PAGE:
Back to establishing HR zones……… on the bike I use a 20 minute time trial for both HR and power, but we will discuss power next time. I like the 20 min time trial again because we can repeat it, it’s short, and I work with age group athletes who have jobs, families, and limited time.

 The two methods I use are based on lactate threshold heart rate. I like Joel Friel and Andy Coogan’s formulas. Below is an example of both of them, this athlete will be me, who has a LTHR of 180, I had a difficult time copying this chart in, it was given to me by an old and awesome coach of mine, let me know if you need a more clear copy, you should be able to click on it for a bigger more clear image:

 Until I get a run test out of them we set loose zones. We tweak them without getting overly attached to them. We use HR zones as guides.

 Many things can affect HR; Heat, mood, stress, hydration (or dehydration) so typically in a race situation at least we don’t go by HR. I like to utilize HR because it can tell the story of the day in patterns. When these things affect us in training we use HR as a background and just watch it.

 What I like about HR training as opposed to pace training, let’s use running as an example….. as you get faster your HR zones will remain pretty much the same but your pace will get faster. Over the past few years my endurance pace which for me is a HR average of about 150 used to be 9:03-9:15, and now it’s about 8:30. Remember we are talking endurance training pace here. In all of my road races thus far this year, the exception being Galveston I have been able to then nail my prescribed tempo pace.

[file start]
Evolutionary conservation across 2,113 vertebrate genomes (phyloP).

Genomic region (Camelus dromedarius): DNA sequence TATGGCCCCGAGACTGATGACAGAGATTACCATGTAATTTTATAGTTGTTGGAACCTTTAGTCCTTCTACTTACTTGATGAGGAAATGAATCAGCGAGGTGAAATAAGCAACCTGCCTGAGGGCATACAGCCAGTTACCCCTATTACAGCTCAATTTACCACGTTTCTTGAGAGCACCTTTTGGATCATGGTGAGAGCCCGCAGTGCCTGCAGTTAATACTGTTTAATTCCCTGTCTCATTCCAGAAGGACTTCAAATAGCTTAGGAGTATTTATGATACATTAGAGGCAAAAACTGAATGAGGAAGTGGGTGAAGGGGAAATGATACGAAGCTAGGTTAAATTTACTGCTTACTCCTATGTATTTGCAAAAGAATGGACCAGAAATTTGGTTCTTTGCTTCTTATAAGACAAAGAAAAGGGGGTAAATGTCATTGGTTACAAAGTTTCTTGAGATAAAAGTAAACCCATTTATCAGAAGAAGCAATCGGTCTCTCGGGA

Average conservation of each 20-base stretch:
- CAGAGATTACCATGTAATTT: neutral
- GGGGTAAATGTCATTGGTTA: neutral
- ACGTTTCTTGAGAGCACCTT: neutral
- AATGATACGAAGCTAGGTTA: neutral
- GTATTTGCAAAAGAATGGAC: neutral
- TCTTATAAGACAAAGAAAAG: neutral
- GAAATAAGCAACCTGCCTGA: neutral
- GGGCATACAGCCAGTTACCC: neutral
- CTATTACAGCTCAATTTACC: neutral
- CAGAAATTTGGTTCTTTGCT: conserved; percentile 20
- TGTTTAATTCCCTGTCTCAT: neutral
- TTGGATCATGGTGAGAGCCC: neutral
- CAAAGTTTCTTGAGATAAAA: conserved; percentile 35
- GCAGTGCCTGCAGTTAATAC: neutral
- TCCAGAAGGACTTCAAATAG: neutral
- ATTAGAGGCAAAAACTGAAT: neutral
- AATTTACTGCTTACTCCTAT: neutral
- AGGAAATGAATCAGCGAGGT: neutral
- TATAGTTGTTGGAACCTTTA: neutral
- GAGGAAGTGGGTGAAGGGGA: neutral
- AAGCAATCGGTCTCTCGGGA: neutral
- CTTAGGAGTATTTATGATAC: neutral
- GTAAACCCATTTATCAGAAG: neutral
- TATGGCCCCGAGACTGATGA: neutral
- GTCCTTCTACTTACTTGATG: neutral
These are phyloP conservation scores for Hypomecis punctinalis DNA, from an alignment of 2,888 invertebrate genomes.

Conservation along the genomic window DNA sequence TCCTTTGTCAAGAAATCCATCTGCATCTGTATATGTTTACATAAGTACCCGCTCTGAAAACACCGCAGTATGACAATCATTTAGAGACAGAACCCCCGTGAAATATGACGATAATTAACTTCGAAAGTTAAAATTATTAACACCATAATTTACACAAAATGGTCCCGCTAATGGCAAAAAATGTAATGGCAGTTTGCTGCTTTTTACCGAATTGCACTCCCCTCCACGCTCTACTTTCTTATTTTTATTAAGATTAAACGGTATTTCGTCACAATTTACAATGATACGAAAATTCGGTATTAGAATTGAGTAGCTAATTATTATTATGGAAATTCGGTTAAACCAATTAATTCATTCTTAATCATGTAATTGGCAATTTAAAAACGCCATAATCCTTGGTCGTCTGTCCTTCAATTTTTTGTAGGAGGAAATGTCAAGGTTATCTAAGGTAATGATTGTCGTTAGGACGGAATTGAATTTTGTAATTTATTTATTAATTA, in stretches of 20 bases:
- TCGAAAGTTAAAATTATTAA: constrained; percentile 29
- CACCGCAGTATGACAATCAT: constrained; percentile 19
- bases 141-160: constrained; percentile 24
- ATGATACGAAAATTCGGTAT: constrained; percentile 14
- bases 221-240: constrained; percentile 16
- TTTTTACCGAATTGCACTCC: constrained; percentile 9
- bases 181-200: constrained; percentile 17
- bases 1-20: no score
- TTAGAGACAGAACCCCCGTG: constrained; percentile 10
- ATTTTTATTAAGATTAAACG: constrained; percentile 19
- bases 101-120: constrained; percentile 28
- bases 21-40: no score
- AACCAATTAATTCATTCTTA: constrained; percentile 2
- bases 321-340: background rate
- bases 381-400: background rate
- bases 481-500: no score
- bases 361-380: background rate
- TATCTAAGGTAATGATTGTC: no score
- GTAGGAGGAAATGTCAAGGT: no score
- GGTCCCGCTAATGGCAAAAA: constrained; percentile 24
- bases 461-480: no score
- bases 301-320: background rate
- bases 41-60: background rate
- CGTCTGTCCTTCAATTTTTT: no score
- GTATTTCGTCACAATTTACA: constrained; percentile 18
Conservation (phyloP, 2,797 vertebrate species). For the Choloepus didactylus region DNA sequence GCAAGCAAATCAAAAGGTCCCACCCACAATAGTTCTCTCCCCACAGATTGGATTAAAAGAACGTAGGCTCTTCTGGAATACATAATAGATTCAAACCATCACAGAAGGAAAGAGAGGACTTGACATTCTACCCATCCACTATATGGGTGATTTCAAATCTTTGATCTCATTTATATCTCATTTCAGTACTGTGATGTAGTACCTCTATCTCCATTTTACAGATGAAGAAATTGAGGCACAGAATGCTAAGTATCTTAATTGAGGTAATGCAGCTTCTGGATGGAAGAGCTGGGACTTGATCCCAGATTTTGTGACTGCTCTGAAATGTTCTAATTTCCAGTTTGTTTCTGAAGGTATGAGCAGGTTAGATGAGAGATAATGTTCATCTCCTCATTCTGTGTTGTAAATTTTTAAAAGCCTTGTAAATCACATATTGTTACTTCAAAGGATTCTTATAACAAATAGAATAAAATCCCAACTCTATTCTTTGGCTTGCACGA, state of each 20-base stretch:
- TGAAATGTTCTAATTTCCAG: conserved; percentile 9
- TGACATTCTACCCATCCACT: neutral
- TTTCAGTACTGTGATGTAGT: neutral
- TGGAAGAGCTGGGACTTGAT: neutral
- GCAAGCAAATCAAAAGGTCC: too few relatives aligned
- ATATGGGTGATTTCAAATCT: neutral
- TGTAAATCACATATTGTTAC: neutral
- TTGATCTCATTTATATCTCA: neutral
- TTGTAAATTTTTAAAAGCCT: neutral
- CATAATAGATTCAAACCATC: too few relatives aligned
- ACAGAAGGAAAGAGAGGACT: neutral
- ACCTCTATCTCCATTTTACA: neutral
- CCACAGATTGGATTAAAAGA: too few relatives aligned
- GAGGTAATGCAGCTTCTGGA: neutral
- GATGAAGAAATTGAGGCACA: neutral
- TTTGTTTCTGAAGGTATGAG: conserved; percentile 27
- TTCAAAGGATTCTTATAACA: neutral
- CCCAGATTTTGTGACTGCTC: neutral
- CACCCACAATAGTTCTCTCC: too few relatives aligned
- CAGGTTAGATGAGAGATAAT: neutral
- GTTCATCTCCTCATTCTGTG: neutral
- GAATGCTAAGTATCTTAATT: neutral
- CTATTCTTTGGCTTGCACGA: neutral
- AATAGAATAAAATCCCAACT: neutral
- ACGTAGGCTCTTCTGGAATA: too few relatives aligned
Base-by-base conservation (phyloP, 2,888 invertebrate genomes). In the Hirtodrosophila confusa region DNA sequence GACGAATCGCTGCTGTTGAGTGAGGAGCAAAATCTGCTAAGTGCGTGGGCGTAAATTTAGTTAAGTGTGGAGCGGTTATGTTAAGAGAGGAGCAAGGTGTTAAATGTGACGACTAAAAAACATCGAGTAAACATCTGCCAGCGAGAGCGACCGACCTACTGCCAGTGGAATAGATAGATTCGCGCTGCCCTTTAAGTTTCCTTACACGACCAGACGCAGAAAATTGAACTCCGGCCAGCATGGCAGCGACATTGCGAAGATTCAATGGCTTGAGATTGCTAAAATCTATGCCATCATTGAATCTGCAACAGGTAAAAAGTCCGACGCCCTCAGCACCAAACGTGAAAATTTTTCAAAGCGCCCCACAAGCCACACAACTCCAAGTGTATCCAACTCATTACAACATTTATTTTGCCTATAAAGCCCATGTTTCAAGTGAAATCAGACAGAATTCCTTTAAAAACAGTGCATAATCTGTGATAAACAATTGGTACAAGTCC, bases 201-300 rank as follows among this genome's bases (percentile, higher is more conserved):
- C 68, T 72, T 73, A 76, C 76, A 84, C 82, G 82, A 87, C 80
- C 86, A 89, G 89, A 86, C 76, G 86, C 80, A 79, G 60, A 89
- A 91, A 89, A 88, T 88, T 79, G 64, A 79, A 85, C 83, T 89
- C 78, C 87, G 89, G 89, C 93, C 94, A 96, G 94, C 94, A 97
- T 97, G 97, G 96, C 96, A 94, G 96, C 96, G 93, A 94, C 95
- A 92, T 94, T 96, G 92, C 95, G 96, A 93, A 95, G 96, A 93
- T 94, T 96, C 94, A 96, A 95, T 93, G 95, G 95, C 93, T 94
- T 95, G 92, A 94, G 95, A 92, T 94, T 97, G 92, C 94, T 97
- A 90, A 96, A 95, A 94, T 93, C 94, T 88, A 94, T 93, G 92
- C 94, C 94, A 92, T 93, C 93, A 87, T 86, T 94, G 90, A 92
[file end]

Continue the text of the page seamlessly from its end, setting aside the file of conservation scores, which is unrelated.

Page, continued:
What’s important is that you have a plan and follow the plan. Look for measurable progress such as retesting your 5K, retesting your HR data, look for progress to occur every 6-12 weeks (if you are being consistent and allowing for recovery… it will happen).

 Remember adaptation or improved fitness depends on a few simple things:

 Apply a stressor to the system, consistently.

 Work that system.

 Allow yourself to recover

 Change or increase the stressor.

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Kids as spectators

April 29, 2010

I have a bunch of coaching files posts coming up, beginning tomorrow with heart rate training….. so stay tuned. Any questions you might have … please shoot me and email and we will get those answered for you. Don’t forget to check out our upcoming webinars at www.train-this.com as we focus on some beginner triathlon and Ironman stuff!

It’s an exciting time of year!

The best part of traveling is coming home. I promised the guys no more traveling without them to places they would love. We are already planning our trip back to Texas. It’s the perfect venue for a family vacation. While I am out racing they’d be up on the water slides we run around.

I have been asked a lot of questions lately on kids and triathlon, specifically on how I handle the race day issue.

I am not a big drag my son to a race at 5am kind of a person. Kids do not think that’s fun, I don’t care who they are. I also don’t leave him with a babysitter while I race, certainly not at a race site (unless it was my parents)  To some that might sound pompous but it doesn’t matter if I want him there….. I really need to consider what a nine year old needs. Look at it from their point of view. It doesn’t matter if you are first or last, let the kids be kids and don’t demand their presence on the sideline. I personally believe that says to them that you feel you are more important than they are.

When we travel to a race together, one of us races. We chose not to do the same Ironman because we don’t ever want our child to feel like he’s a third wheel. He’s our heartbeat for crying out loud. I get dropped off at the starting line with a hug and a kiss and I will see them later. Trust me when I am in Iornman Florida I feel so much more relaxed knowing they are on the beach and watching Ironman dot com than waiting to see me on a race course. If they get to the finish line great, if not no big deal.

Sometimes we even take two cars to races. That way the interruption of life is not so great. Good morning, have a good race honey, see you at the finish line.